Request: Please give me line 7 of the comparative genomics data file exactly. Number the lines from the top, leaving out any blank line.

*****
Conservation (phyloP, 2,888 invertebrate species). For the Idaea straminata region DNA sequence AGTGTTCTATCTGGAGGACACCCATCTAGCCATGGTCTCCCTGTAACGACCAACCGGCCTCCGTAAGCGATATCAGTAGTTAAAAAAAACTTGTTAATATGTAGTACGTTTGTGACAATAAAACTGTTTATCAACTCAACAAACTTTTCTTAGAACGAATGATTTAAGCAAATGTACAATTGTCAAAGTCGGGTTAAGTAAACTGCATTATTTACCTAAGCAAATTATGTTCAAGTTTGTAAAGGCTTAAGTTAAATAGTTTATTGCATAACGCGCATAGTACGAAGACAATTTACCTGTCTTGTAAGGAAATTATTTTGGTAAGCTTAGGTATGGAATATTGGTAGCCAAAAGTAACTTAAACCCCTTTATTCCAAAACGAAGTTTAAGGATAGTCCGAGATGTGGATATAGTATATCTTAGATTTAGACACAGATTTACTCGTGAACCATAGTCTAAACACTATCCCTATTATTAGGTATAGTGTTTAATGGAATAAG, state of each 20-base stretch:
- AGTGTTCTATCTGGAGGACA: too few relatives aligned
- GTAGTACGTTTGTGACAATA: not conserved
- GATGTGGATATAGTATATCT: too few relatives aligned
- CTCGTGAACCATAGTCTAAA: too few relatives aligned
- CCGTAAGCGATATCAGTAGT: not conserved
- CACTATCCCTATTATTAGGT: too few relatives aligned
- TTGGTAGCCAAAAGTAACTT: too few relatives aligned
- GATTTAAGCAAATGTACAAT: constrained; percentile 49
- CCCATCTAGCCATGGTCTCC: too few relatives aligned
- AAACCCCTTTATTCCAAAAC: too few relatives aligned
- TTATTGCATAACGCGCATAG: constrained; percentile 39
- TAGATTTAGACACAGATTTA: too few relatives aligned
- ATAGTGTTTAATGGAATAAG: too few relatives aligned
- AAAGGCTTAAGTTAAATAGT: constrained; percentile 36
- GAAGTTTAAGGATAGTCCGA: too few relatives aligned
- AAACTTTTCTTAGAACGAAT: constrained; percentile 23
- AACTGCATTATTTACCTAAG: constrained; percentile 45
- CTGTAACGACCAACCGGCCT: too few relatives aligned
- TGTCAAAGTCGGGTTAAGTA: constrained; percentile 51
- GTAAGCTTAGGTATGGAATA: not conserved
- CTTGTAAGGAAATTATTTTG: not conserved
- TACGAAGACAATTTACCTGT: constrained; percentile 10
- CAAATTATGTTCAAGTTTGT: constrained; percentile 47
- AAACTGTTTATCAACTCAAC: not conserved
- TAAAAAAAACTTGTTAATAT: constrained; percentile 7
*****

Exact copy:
- CACTATCCCTATTATTAGGT: too few relatives aligned